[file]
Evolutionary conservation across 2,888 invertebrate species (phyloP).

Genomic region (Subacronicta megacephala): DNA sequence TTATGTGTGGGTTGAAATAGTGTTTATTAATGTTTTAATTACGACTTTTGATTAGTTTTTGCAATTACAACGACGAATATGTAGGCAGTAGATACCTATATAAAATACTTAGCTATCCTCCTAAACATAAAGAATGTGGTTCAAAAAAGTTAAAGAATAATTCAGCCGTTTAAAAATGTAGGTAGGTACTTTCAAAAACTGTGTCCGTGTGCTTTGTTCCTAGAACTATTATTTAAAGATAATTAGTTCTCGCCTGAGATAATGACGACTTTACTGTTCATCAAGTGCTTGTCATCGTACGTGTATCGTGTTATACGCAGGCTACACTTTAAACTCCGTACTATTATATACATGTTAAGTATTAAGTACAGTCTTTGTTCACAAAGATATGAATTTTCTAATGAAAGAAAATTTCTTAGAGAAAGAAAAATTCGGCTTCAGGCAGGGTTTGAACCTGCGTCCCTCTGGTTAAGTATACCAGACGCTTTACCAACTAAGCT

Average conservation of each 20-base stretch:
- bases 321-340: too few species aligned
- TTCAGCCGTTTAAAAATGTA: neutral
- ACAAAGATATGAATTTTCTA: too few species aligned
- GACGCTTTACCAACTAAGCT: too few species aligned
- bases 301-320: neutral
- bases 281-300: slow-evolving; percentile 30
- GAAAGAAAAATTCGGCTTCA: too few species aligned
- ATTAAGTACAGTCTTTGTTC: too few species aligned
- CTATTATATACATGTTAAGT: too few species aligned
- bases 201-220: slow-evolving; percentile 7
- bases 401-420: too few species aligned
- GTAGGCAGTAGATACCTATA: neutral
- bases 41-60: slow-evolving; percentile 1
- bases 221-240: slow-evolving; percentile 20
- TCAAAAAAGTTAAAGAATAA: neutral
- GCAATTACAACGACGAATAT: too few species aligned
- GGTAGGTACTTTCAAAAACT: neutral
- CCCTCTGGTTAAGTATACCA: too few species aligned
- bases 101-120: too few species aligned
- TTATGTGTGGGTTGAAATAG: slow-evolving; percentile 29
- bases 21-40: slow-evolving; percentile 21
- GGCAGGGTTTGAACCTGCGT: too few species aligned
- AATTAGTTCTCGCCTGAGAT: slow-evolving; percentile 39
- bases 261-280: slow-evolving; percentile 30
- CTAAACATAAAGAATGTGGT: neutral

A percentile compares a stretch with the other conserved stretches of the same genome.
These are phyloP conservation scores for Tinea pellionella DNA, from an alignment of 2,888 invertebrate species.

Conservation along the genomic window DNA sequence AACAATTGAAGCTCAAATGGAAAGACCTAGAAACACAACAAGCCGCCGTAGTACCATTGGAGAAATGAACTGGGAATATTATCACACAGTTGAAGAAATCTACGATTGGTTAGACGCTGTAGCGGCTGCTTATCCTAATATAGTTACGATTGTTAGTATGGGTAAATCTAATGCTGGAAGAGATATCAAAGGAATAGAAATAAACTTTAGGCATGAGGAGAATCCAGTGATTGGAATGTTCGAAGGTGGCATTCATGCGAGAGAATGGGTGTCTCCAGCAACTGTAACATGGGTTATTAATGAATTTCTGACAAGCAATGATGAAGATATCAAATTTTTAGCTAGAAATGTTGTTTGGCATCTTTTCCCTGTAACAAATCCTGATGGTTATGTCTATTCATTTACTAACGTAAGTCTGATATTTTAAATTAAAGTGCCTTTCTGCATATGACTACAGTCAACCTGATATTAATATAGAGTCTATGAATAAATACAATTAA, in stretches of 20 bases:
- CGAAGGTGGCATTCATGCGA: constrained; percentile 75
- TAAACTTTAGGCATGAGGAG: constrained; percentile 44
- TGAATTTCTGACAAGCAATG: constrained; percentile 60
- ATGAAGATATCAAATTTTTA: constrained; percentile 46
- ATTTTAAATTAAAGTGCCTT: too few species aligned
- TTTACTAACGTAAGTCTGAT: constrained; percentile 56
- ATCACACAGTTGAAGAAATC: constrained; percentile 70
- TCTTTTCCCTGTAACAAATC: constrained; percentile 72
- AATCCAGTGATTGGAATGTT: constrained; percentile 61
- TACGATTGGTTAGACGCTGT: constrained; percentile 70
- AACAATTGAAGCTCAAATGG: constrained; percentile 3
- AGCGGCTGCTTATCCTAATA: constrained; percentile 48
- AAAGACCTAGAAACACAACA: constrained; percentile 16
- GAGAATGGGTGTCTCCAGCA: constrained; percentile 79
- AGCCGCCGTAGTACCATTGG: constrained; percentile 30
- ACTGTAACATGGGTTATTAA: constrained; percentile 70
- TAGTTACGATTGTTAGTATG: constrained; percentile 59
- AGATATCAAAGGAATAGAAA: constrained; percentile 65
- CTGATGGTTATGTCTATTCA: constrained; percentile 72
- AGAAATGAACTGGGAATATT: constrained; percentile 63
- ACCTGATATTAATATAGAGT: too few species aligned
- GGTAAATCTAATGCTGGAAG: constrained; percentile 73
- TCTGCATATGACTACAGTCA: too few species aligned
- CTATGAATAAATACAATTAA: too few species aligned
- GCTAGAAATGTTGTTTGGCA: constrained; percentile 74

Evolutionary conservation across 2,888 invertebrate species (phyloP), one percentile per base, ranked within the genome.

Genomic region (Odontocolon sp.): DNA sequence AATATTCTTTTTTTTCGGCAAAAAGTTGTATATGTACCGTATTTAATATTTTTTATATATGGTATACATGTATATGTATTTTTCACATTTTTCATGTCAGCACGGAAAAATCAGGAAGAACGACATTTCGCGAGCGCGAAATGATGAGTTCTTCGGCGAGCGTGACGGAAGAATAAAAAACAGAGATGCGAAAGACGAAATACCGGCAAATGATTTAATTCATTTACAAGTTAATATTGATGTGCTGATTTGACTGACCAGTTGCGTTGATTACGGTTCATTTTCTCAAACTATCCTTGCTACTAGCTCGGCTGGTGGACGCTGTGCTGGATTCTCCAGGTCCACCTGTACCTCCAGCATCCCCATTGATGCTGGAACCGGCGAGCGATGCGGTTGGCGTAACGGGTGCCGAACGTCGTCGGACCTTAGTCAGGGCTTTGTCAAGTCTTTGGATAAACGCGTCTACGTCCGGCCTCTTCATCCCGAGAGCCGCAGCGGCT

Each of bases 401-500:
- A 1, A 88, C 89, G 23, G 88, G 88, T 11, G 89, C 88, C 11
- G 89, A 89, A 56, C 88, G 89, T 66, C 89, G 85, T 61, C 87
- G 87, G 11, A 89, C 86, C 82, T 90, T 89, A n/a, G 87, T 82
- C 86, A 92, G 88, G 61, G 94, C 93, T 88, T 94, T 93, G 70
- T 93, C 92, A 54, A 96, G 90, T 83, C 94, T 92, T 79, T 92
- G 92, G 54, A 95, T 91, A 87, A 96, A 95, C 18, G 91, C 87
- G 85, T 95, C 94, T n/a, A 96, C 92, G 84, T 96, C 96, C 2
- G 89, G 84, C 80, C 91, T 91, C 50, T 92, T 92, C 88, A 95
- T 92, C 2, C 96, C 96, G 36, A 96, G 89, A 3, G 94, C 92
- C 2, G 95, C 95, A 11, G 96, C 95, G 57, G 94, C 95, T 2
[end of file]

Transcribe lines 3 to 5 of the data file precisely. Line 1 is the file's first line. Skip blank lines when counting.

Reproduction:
Average conservation of each 20-base stretch:
- bases 321-340: too few species aligned
- TTCAGCCGTTTAAAAATGTA: neutral